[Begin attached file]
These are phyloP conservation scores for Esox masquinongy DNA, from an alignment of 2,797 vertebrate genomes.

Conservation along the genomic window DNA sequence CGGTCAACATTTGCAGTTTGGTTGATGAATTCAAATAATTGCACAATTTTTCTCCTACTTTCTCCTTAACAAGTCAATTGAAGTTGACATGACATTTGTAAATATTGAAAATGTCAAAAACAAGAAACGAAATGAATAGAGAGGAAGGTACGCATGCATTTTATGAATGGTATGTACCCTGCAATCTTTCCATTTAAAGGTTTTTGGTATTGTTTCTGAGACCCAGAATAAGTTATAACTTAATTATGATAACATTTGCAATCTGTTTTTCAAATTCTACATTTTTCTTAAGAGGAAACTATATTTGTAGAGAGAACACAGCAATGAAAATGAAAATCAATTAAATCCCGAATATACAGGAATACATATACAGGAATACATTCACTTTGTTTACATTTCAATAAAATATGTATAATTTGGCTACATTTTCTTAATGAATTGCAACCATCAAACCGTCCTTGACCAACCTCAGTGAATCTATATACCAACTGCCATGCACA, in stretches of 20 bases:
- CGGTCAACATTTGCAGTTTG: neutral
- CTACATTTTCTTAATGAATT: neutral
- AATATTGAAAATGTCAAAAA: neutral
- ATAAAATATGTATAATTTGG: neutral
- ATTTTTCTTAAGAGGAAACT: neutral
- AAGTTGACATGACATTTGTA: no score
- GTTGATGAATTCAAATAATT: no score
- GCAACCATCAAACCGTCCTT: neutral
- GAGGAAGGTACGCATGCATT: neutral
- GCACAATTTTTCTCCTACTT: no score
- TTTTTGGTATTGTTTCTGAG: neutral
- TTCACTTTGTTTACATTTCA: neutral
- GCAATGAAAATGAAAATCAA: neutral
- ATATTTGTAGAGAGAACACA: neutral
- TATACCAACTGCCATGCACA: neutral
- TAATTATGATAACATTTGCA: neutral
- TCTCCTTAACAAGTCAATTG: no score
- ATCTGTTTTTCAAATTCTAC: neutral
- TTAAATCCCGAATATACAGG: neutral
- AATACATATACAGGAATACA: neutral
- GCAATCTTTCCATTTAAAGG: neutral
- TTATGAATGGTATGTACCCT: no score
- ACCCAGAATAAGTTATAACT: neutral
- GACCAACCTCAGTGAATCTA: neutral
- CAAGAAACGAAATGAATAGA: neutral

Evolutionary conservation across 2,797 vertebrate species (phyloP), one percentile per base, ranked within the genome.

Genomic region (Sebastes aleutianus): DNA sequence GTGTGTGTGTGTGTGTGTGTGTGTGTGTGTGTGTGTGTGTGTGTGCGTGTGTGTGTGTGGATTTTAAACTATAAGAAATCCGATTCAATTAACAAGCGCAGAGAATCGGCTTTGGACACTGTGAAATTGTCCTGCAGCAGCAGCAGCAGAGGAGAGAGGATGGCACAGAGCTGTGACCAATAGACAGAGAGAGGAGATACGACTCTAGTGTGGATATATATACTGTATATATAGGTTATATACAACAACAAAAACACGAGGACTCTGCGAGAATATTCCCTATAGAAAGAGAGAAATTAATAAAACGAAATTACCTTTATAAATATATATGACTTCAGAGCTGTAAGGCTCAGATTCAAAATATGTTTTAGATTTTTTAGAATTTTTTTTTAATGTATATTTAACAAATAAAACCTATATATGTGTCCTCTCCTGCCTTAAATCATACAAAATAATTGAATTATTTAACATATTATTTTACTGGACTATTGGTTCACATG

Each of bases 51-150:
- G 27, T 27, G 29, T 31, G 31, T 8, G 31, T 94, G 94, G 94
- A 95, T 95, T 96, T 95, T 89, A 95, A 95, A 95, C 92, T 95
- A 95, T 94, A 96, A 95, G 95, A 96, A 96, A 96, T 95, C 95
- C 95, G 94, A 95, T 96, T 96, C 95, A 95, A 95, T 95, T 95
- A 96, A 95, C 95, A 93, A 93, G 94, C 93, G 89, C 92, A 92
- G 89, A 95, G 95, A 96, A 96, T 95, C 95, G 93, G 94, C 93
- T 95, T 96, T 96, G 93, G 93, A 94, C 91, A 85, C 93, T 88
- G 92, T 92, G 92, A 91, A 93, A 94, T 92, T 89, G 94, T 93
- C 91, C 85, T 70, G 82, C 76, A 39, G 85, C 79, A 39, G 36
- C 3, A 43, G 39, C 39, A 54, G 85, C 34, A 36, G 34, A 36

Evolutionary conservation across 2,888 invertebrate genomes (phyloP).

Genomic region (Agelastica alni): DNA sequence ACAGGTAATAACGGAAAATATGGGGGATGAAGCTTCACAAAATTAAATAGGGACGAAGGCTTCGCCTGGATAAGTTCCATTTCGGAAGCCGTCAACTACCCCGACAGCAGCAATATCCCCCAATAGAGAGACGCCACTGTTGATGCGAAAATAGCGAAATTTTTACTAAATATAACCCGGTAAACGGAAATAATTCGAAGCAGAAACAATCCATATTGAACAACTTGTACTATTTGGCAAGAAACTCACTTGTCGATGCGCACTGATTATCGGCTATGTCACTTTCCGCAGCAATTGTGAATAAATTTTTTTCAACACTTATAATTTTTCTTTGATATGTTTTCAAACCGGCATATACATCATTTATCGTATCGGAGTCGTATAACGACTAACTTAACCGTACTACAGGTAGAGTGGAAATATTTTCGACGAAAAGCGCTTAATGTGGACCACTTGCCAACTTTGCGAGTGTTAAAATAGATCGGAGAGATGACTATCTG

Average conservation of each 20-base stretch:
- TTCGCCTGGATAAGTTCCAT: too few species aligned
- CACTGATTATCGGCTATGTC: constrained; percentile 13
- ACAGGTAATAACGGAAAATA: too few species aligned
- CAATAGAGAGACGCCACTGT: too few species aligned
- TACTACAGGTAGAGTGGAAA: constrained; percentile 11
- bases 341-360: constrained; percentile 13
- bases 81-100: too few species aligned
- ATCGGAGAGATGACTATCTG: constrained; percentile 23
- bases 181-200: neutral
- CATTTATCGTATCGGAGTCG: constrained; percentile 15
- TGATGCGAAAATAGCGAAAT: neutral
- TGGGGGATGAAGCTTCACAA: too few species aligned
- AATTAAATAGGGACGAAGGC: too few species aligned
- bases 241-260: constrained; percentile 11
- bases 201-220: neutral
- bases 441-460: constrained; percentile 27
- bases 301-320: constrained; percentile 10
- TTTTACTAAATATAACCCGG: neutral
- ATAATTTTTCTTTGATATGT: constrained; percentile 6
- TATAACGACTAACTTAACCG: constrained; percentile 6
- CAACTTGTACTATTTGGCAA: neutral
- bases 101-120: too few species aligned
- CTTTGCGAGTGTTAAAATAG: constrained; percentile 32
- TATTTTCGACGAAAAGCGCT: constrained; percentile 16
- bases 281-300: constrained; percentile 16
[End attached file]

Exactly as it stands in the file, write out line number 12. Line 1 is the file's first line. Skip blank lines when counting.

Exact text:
- GCACAATTTTTCTCCTACTT: no score